We reviewed our general approach to solving a large problem with our example of cleaning a whole house. The thought of cleaning each room in the entire house is overwhelming, not for long!. First, ask questions: what is the problem? are there any special cases? Next, look for familiar things: if you have solved a similar problem, see if that solution can apply to the new problem. Thirdly, divide and conquer: to make it seem more manageable, we strategized on how to break up the large task into smaller, more manageable ones. Finally, make a plan (or algorithm): make a plan to tackle the new subsets of problems that make up the larger one; start at a subtask, finish it, then move on to the next; until the whole task is completed.
I'm thinking of a number... Choose a number between 1 and 20. If your first guess was in the middle, that was a great start! Then I could say if your guess was lower or higher than the number I'm thinking of. If you continue with using that method (start in the middle of the range of numbers), then you will guess correctly, much faster than simply guessing : is it one? is it two? is it three? and so on, or guessing numbers randomly. Take a look at the search tree below. The tree has a range of 15.
Every node in the tree has a value. Do you see a pattern? The subtree to the right of its node is greater than (>) its parent nodes value. The subtree to the left of its node is less than (<) its parent nodes value.
From here, we worked to create a random number guessing game in Python. The computer randomly chooses from a range of values, and the user tries to guess it. The bigger the range of values, the more you see how effective using the binary search method is. So, you can start to see how computers can handle large amounts of data with some simple tricks. Handling data will be a major theme in the coming weeks. Below is the gist:
We'll come back to this concept later... We will actually build a binary search program!
Assignment One: Try making this program continuous by adding a while loop.
So, What is technology? Is a chair or table technology? How about a sink? The answer is, all those items are technology! Technology are things created by humans to make our lives easier and/or solve problems. Some technology comes with instructions. For instance, new toys (e.g. Legos), bicycles, etc. come with instructions on how to put it together and how it works. Some technology, like phones, computers, iPads come with directions already inside of it. Someone (a person) had to write those directions (instructions) to tell that technology what to do. This is known as a computer program, step-by-step instructions on what to do. Computers only do what they are told to do! We talked about the difference between hardware (the physical stuff) and software (games/programs). We drew a computer on a piece of paper and labeled its parts. We defined which parts of the computer are input devices and which parts are output devices. To get used to telling a computer what to do and to further our learning in computational thinking, we started creating instructions for a robot to carry out, using the app, Lightbot.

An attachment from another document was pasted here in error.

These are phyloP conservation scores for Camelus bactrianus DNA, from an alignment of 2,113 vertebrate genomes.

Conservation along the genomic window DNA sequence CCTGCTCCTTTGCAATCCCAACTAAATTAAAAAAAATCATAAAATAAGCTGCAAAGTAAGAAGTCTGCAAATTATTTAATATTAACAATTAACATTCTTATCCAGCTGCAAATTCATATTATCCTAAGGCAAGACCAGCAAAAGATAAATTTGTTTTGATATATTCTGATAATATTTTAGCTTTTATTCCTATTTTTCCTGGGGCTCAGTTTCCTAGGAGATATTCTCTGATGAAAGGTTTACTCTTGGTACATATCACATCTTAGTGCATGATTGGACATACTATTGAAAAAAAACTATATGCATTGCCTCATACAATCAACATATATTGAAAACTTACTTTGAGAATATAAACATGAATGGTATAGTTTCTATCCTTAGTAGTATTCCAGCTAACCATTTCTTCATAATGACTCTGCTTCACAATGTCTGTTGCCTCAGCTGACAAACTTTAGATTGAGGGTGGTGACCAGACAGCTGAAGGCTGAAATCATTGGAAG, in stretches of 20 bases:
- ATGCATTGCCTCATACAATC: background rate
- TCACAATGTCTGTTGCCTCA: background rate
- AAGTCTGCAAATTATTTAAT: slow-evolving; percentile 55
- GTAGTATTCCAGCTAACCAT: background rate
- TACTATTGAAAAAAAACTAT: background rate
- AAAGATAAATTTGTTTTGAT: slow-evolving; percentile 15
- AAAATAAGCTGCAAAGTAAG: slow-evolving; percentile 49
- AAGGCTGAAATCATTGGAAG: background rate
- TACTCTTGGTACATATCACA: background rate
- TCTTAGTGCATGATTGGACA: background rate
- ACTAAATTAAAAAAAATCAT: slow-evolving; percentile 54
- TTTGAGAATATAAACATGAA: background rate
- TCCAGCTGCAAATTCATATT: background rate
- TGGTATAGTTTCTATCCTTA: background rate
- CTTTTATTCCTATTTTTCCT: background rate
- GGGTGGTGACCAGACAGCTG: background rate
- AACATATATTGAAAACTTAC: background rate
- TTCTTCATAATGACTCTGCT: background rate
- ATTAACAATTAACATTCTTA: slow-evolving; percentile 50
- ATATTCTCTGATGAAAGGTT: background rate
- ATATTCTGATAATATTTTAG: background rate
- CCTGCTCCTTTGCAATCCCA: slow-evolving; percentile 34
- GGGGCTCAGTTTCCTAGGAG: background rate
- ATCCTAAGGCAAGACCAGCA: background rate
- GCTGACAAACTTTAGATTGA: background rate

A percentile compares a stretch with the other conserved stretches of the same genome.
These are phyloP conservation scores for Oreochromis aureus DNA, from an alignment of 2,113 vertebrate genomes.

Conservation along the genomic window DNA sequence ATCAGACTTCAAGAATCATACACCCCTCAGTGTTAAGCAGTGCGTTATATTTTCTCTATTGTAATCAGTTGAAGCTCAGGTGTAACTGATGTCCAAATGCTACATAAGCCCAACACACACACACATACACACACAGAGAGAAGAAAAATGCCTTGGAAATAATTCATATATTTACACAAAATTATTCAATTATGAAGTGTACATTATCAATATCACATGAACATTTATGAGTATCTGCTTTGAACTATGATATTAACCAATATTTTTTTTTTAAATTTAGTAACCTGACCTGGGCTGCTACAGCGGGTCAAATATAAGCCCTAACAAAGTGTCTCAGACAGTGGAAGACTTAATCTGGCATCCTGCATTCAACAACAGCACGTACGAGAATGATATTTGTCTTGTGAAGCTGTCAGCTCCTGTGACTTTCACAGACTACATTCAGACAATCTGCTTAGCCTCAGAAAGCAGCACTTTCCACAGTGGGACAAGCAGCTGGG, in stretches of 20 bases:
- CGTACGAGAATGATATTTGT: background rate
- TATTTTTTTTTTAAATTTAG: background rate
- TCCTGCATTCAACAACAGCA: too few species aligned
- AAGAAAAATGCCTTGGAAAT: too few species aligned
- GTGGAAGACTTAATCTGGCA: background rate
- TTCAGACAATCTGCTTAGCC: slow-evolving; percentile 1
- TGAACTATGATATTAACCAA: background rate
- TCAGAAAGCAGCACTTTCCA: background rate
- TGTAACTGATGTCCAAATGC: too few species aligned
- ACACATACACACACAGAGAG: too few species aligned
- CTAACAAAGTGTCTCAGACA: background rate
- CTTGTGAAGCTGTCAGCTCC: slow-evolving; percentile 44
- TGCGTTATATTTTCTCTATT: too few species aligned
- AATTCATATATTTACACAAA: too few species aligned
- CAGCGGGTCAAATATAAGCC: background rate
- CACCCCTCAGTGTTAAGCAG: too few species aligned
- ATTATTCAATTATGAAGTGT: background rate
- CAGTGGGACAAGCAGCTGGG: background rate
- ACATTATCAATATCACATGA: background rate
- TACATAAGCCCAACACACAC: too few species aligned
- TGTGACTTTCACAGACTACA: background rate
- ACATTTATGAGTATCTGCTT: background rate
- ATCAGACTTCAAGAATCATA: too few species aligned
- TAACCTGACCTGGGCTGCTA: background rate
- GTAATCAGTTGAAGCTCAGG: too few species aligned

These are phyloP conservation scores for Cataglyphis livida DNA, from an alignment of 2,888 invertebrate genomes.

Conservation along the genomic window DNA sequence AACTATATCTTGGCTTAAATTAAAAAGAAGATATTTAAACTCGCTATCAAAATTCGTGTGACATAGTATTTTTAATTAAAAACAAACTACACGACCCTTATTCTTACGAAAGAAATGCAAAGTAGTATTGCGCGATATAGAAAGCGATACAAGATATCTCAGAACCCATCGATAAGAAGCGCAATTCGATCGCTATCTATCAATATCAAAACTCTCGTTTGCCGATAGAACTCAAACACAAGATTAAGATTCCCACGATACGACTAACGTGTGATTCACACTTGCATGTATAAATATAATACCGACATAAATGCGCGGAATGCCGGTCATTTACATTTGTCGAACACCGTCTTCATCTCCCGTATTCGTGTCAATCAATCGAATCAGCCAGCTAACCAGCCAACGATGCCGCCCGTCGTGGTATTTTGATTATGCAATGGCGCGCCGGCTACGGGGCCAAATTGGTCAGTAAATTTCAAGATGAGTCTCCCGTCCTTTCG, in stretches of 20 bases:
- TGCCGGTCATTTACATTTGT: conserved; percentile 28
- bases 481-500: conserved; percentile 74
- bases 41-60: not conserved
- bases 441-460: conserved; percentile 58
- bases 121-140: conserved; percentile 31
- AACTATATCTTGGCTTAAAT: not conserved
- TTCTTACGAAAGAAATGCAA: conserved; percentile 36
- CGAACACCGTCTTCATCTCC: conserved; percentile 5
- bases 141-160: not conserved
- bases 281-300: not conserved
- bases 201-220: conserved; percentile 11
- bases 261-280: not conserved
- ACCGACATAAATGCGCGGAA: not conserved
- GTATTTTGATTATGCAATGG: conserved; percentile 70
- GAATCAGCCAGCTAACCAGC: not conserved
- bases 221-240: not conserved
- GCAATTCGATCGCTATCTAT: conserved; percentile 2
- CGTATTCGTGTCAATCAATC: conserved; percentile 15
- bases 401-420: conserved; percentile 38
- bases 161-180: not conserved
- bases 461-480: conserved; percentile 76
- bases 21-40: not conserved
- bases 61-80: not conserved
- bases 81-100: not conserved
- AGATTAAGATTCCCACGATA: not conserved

We discussed the steps involved to make a peanut butter and jelly sandwich! We talked about how together, these steps make up a sequence of instructions. If these steps are followed, you end up with the result of having a pb&j sandwich. You can also call this an algorithm. An algorithm is step-by-step instructions that are followed to complete a task or solve a problem.
A Python dictionary (or MAP) is a collection of key-value pairs. In other words, think of Python dictionaries as glossaries or dictionaries in the real world. In a glossary or dictionary, you have words that each have their own meaning. To relate it to a Python dictionary, the dictionary word is the key and the meaning of the word is the value. We started with a class exercise to gather our data (or information). We gathered basic information about one another. The keys were categories like "last_name", "favorite_food", "lucky_number", etc. The answers to each question is the value.
Here's an example:
To relate the accessibility of Python dictionaries, consider an example in the real-world: You are searching for one word in a very large dictionary, glossary, or encyclopedia. You COULD search each word starting from the beginning (this would take quite a while). OR you could use different search methods: Look up the starting letter of the word (or key); this narrows your search down a bit. Now, you can just search for the word (key) in that selection to get its VALUE.
Assignment Two: Make an interactive program where a user can input their information from prompts by the computer. After the user types in their responses, those values are automatically added to a dictionary.
We started with a jumbled set of steps to complete the task of planting a seed. We arranged the steps in the order that made the most steps. We found that we could omit certain steps, because they did not help in completing the task. We then reviewed procedures form Lightbot. Procedures in Lightbot are just like functions used in computer programming. If you recognize a pattern, go ahead and make that pattern part of a procedure, or function. You can then reuse the procedures to use less instructions to get to the end result thus, making the overall set of steps more efficient!